Here's the neighborhood map of Miami:

# IV. FAQs

Q: How is Miami's infrastructure and transit? Is it super car-centric?
I’m based in Miami Beach, an island off the coast which is quite different from Miami mainland. Miami Beach is super walkable. I don’t have a car, and I have a Whole Foods, beautiful public pool, lots of cafes, and so on within 8 minutes walking from my place. There's also a boardwalk running trail nearby which is also gorgeous, and there's a pedestrian-friendly street called Española Way with lots of restaurants.

Miami mainland is more varied depending where you are. The Brickell neighborhood is a bit like Midtown Manhattan; super dense, but in my opinion not that pleasant to walk. The Design District and Wynwood are a bit like the Mission in SF; walkable but a bit spread out.

Most of the rest of the city is very car-centered I think though. I haven’t explored the other parts so much so I can’t speak to that as much.

TLDR there are definitely some very walkable parts of Miami, though I think the median experience of the city if you just picked at totally random spot on the map would be very car-dependent.

Q: How bad was it to live in Miami Beach during Spring Break?
To be honest, I didn't really notice it until my mom texted me "Are you okay?!?!" and shared a CNN article about how Miami Beach had declared a state of emergency due to the Spring Breakers. I'm sure if I had gone for a late-night walk along Ocean Drive I would've noticed more of what was going on, but where I live in the middle of the island (which is a few blocks away from Ocean Drive) I noticed almost nothing. The only part that really impacted me was the 8pm curfew they put in place going in and out of Miami Beach, because I decided not to go to dinner with a friend on the mainland for fear of not being able to get back home, which was certainly inconvenient but not the end of the world.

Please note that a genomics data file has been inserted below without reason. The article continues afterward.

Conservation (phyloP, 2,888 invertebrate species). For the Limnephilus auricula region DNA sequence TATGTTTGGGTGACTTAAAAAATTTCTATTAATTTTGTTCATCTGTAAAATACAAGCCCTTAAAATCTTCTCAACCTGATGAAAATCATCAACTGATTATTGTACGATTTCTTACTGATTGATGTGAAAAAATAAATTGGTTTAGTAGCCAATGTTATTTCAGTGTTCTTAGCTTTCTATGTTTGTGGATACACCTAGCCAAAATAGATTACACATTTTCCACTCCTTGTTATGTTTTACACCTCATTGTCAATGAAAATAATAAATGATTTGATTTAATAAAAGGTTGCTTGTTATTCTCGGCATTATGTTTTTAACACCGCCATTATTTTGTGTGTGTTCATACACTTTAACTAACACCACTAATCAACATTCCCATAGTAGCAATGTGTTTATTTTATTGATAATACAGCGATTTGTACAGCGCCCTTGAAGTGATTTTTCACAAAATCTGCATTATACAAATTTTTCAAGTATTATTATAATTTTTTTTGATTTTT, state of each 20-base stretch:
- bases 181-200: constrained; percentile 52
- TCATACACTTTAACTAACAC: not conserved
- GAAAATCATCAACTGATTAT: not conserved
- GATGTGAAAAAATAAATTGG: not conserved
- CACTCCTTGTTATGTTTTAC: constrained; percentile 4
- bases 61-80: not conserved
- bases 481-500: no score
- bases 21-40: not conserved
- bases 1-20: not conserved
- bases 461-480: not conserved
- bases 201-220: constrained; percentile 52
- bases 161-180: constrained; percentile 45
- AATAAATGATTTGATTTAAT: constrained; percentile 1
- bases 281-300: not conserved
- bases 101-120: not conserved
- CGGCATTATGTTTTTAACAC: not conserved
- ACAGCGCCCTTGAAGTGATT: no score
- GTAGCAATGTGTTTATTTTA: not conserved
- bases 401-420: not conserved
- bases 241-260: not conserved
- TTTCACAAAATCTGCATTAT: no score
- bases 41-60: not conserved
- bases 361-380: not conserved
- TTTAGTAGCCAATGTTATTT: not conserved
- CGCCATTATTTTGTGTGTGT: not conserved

Q: What should I read/watch to get a taste of Miami without actually going there?
I'm only going to give one answer rather than inundating you in recommendations, in hopes that you actually watch it: Burn Notice.

Burn Notice about a CIA agent whose identity was compromised so he gets stuck in Miami. He goes about the city helping little old ladies and other nice people solve impossible missions.